IS BLENDED WHISKY BETTER?

In Distilling Technique by Michael RosserLeave a Comment

All whisky is blended, it’s a matter how, and when

PART 4 – Why I love Canadian Whisky? – Blending for perfection!

In honour of Jim Murray’s 2020 Canadian pick for “Best Whisky in the World”, let’s go deep into Canadian Whisky.  Let’s look at some of the things that make Canadian whisky truly unique and worthy of best in the world status. Canadian whisky blenders work long and hard to make great whisky.

WORLD’S BEST WINES ARE BLENDED, SO ARE WORLD’S BEST WHISKIES

Whether the desired outcome is consistency, or novelty, the Canadian approach to whisky-blending has advantages.  Just as wine is blended to achieve a particular flavour profile, so is Canadian whisky.  Bordeaux or Rhone wines are not one grape variety, but several varieties blended together.

The goal is to create something that is greater than the sum of the parts, with flavours that compliment and build upon one-another.  The blender can alter the formula to compensate for deficiencies, or accentuate brilliance.

RECEIPE – IT’S NOT OVER ‘TILL IT’S OVER

Creating the blend is when the hard work of a devoted distiller comes together with the sensory gifts of the blender. This crucial step can be profoundly satisfying.  It is the stage when a good and consistent whisky is re-produced, or when the epiphany of a truly great and whisky is realized.  This is the make-it or break-it moment.

BLEND AT THE BEGINNING, OR BLEND AT THE END?

Most whiskies are committed to a formula from the beginning.  For example, a Bourbon recipe might be 70% corn, 20% malted barley, 10% winter wheat. The distiller chooses that recipe because it is a formula that has worked in past, or perhaps it is an experiment.  The Bourbon distiller won’t know the results of an experiment until much later when the product has aged. Blended grain means that the recipe is “handcuffed” to time in a barrel.  The flavor profile of a new recipe won’t be known until the whisky is aged.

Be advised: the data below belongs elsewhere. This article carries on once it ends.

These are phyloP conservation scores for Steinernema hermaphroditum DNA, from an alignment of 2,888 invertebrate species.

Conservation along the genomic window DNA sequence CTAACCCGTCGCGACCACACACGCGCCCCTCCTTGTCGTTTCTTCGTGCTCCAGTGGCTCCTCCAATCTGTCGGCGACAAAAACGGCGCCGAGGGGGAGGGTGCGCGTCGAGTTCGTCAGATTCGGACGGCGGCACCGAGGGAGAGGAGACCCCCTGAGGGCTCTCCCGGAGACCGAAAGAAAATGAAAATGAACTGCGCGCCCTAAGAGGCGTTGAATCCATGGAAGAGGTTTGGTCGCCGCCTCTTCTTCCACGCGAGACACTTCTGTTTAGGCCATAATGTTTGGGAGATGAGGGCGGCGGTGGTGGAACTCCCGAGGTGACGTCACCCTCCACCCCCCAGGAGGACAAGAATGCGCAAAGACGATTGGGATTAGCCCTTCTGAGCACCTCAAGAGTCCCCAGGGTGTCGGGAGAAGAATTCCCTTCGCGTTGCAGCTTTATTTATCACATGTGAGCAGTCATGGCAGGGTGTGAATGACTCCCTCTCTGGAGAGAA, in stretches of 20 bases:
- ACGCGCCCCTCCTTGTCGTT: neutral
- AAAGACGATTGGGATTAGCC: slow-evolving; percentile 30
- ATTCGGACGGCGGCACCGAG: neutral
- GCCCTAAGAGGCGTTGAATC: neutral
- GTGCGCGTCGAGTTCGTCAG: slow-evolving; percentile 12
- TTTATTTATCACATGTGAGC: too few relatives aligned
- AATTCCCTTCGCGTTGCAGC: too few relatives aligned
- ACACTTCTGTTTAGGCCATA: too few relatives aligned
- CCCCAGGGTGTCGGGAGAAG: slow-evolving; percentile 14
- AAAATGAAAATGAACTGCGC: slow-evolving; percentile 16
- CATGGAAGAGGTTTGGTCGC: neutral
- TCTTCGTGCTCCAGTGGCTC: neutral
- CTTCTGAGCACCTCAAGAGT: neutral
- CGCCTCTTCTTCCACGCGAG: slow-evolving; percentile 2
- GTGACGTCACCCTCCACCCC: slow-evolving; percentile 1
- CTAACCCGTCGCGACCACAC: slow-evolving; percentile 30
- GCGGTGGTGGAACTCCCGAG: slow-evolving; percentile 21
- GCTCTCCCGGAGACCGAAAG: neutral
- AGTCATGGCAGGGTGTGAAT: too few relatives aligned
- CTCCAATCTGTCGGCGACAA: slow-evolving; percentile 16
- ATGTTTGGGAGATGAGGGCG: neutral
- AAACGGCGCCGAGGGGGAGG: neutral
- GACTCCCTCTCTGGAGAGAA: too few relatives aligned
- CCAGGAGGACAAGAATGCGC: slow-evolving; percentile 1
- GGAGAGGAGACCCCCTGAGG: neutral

CONSISTENT RESULTS REQUIRE GOOD INGREDIENTS AND GOOD CHOICES

Just like grapes, the quality of grain varies from season to season and region to region. Consistent quality will not be achieved by simply mixing grains together the same way year after year. Despite what big manufacturers would have us believe, taste and quality of whisky is variable from year to year. 

If you are fortunate enough to taste a bottle of Canadian Club or Seagram’s from the 1970’s, you will enjoy something remarkably different and more flavorful than today’s offerings.  Why present-day offerings from the big whisky makers are plain compared to older blends is anyone’s guess, but the likely culprit is cost-cutting.

BLENDING AT THE END IS OPPORTUNITY FOR EXPERIMENTATION

From an innovation point of view, blending is also the opportunity to create something entirely new and original.  The Canadian distiller can be more experimental, blending spirits from exotic, heritage grains, like quinoa, spelt or sorghum.  Each can be individually processed with different yeasts, using different stills, or exotic wood barrels.  If an experiment fails, the only loss is the individual batch or barrel, not an entire run.

TO USE A COOKING ANALOGY

Canadian whisky is like a stir-fry. The chef can make a judgement call to add more garlic, or less ginger depending on how it tastes.  By contrast, Bourbon is baking a cake, where ingredients are blended at the start, and there is no opportunity to change the amount of sugar or spice after it’s cooked.

CANADIAN WHISKY-MAKING LENDS ITSELF TO CREATIVITY

A great new whisky is difficult to create if the maker must wait years to taste the outcome of a new recipe.  Also, the variability of crops, barrels, and weather conditions through years of maturation can make the success of test batch difficult to judge.  The Canadian method separates the variables more effectively, and reduces the influence of happenstance.

SUMMARY – MORE TOOLS, MORE TECHNIQUES, MORE FLEXIBILITY

The Canadian distiller not limited to a single grain, or proportion of grain in their spirits.

They can use different-grain spirits to build an inventory of distinctive flavors.

New recipes can be made quickly from an inventory of mature spirits with distinct flavors.

Blending at the end of the process allows the distiller to make products that are consistent.

CONCLUSION – NEW CRAFT WHISKIES FOR THE NEW WORLD

New, experimental products, made quickly, can serve customers seeking novel-tasting whiskies. These customers represent a new market.  Just as Craft beer created a new beer market, Canadian Craft whisky can create and serve a new whisky market.  Canadian whisky is uniquely positioned to create and serve these new customers.

Why I love Canadian whisky; A Four-Part Series

Part 1 – Overview – Alberta Premium Cask Strength Prophesy of Whisky Revelation

Part 2 – Ingredients – Blazing a Trail to “Alt Whisky”

Part 3 – Process – Canada’s national Spirit Crafted like No Other

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